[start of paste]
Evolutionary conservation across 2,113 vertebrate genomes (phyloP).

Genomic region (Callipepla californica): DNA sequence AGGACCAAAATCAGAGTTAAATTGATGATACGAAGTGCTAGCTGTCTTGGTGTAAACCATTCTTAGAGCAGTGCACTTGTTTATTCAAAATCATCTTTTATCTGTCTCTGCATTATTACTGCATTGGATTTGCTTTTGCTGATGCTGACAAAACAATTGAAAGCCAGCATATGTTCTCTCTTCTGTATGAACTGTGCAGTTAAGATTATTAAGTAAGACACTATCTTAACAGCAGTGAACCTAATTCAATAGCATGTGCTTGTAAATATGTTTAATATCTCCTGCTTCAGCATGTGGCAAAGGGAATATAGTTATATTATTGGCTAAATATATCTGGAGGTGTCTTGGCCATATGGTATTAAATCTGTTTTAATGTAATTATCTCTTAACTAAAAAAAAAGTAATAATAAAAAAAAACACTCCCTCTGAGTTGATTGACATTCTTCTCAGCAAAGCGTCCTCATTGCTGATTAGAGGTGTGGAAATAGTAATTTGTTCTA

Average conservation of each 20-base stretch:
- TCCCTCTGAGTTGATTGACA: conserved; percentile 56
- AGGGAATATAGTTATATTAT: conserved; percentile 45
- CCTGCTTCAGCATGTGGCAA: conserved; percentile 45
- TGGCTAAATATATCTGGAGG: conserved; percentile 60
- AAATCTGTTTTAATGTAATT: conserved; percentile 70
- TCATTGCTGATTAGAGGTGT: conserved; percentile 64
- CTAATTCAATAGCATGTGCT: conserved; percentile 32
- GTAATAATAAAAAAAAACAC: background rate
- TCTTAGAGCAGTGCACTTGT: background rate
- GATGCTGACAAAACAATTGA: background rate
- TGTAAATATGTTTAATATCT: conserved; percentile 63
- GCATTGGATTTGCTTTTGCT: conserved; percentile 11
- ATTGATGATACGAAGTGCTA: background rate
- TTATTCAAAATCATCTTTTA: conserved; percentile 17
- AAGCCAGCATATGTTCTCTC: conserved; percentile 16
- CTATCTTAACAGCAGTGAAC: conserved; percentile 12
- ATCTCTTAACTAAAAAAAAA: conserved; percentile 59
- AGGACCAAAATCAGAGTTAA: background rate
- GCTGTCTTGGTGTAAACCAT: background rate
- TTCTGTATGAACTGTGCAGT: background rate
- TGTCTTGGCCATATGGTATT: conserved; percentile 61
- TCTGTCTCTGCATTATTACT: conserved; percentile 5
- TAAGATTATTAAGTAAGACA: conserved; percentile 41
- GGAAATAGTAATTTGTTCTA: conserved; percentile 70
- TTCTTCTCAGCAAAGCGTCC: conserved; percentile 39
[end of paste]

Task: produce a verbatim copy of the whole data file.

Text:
Evolutionary conservation across 2,113 vertebrate genomes (phyloP).

Genomic region (Callipepla californica): DNA sequence AGGACCAAAATCAGAGTTAAATTGATGATACGAAGTGCTAGCTGTCTTGGTGTAAACCATTCTTAGAGCAGTGCACTTGTTTATTCAAAATCATCTTTTATCTGTCTCTGCATTATTACTGCATTGGATTTGCTTTTGCTGATGCTGACAAAACAATTGAAAGCCAGCATATGTTCTCTCTTCTGTATGAACTGTGCAGTTAAGATTATTAAGTAAGACACTATCTTAACAGCAGTGAACCTAATTCAATAGCATGTGCTTGTAAATATGTTTAATATCTCCTGCTTCAGCATGTGGCAAAGGGAATATAGTTATATTATTGGCTAAATATATCTGGAGGTGTCTTGGCCATATGGTATTAAATCTGTTTTAATGTAATTATCTCTTAACTAAAAAAAAAGTAATAATAAAAAAAAACACTCCCTCTGAGTTGATTGACATTCTTCTCAGCAAAGCGTCCTCATTGCTGATTAGAGGTGTGGAAATAGTAATTTGTTCTA

Average conservation of each 20-base stretch:
- TCCCTCTGAGTTGATTGACA: conserved; percentile 56
- AGGGAATATAGTTATATTAT: conserved; percentile 45
- CCTGCTTCAGCATGTGGCAA: conserved; percentile 45
- TGGCTAAATATATCTGGAGG: conserved; percentile 60
- AAATCTGTTTTAATGTAATT: conserved; percentile 70
- TCATTGCTGATTAGAGGTGT: conserved; percentile 64
- CTAATTCAATAGCATGTGCT: conserved; percentile 32
- GTAATAATAAAAAAAAACAC: background rate
- TCTTAGAGCAGTGCACTTGT: background rate
- GATGCTGACAAAACAATTGA: background rate
- TGTAAATATGTTTAATATCT: conserved; percentile 63
- GCATTGGATTTGCTTTTGCT: conserved; percentile 11
- ATTGATGATACGAAGTGCTA: background rate
- TTATTCAAAATCATCTTTTA: conserved; percentile 17
- AAGCCAGCATATGTTCTCTC: conserved; percentile 16
- CTATCTTAACAGCAGTGAAC: conserved; percentile 12
- ATCTCTTAACTAAAAAAAAA: conserved; percentile 59
- AGGACCAAAATCAGAGTTAA: background rate
- GCTGTCTTGGTGTAAACCAT: background rate
- TTCTGTATGAACTGTGCAGT: background rate
- TGTCTTGGCCATATGGTATT: conserved; percentile 61
- TCTGTCTCTGCATTATTACT: conserved; percentile 5
- TAAGATTATTAAGTAAGACA: conserved; percentile 41
- GGAAATAGTAATTTGTTCTA: conserved; percentile 70
- TTCTTCTCAGCAAAGCGTCC: conserved; percentile 39